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    Just for comparison, I bought a Dressmaker SWM 1000 for $35. The lady had a dozen machines, bought them up at yard sales over the years and now is clearing out closets. She cleaned and oiled it for me and gave me an hour long lesson on it so I left knowing it worked and how to thread it and wind the bobbin. Got the manual too. She had a Montgomery Ward machine for $25. I saw this on Craig's List, same time period there were 5 other machines I was interested in, none of them over $50. Most were Brother brand. Mine was made late 60s in Japan. It's pretty solid, not a high dollar machine by any means but it seems to work fine despite some operator error.

  4. #14
    Ramblinrev's Avatar
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    Quote Originally Posted by Big Jim Mac View Post
    Just for comparison, ...snip...
    It is very difficult to accurately compare the value of different brands of machines. Some are classic machines, and like classic cars can demand a higher price. Some are knock-offs and use "off the shelf" parts that were very available when they were made but are no longer plentiful. Some, like the slant needle Singers were high end tech machines when they were new. To say cheaper machines are out there is correct. But to make a comparison does not work for me. The availability of repair parts for a Singer is one of the reasons they often go for higher prices. Singer has had the reputation for having parts for just about every older electric machine they have made. Whether this is still true I can not vouch as I have not had a Singer for years. But many of the early machines are still being used in third world cottage industries and might be still supported by the company. They were several years ago.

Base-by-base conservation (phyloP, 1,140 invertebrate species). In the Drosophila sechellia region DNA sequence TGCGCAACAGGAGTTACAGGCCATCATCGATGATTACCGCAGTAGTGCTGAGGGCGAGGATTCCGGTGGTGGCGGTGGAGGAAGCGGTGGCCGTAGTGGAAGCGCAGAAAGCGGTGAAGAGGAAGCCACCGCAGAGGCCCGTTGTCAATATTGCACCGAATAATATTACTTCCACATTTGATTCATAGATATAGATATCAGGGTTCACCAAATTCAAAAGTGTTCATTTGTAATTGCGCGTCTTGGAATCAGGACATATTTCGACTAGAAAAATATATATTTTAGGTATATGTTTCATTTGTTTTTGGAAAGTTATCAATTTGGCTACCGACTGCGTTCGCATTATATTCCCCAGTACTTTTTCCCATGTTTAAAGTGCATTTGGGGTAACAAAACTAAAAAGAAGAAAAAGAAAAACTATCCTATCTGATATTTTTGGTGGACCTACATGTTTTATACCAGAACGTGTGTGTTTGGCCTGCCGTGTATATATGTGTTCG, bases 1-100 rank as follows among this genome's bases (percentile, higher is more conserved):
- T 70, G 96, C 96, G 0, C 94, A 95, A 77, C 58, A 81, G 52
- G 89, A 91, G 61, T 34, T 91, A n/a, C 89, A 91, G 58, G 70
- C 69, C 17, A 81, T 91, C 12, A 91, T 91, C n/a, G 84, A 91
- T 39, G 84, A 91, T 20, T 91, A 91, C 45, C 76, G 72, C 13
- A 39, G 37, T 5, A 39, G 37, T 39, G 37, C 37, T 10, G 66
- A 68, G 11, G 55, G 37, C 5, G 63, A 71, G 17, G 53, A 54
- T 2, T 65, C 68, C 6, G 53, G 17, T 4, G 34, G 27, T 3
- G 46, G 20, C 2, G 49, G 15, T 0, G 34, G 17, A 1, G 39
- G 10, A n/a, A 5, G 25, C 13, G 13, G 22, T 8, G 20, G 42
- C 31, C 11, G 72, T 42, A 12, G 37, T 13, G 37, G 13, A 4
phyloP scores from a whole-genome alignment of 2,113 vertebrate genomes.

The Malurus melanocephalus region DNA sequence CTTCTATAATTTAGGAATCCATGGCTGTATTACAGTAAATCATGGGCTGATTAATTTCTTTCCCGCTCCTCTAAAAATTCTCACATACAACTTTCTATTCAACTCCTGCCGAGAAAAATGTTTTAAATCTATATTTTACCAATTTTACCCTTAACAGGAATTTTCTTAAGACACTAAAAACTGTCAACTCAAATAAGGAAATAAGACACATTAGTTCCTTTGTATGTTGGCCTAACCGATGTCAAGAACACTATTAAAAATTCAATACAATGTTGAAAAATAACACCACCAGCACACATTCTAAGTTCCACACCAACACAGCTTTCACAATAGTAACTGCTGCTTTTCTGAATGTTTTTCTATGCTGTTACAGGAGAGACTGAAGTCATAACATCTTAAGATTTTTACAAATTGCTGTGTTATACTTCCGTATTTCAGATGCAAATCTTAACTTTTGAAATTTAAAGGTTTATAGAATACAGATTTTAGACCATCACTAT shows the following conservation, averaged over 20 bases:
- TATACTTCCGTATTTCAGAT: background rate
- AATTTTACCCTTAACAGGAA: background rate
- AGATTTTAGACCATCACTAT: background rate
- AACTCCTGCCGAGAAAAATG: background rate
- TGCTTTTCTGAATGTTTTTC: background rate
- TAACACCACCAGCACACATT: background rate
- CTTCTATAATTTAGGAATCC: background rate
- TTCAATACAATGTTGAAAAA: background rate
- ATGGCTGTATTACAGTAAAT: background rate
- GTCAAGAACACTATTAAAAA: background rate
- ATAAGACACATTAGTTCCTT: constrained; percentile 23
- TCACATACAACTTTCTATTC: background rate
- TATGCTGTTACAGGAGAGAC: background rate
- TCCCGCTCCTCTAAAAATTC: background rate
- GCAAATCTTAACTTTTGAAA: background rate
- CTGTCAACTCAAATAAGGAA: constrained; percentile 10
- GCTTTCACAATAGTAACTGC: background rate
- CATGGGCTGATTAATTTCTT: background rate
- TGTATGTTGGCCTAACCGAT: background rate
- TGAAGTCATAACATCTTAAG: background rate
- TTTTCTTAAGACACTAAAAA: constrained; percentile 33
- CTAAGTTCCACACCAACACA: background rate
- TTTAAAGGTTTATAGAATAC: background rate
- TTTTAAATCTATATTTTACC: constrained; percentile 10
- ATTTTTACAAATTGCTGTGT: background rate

I may be slow... But I sure am gimpy.

    "Bless you child, when you set out to thread a needle don't hold the thread still and fetch the needle up to it; hold the needle still and poke the thread at it; that's the way a woman most always does, but a man always does t'other way."
    Mrs. Loftus to Huck Finn

    We Don't Sew... We Make Gear! video series

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  5. #15
    Senior Member Lonely Raven's Avatar
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    Looks almost new. Looks fine to me.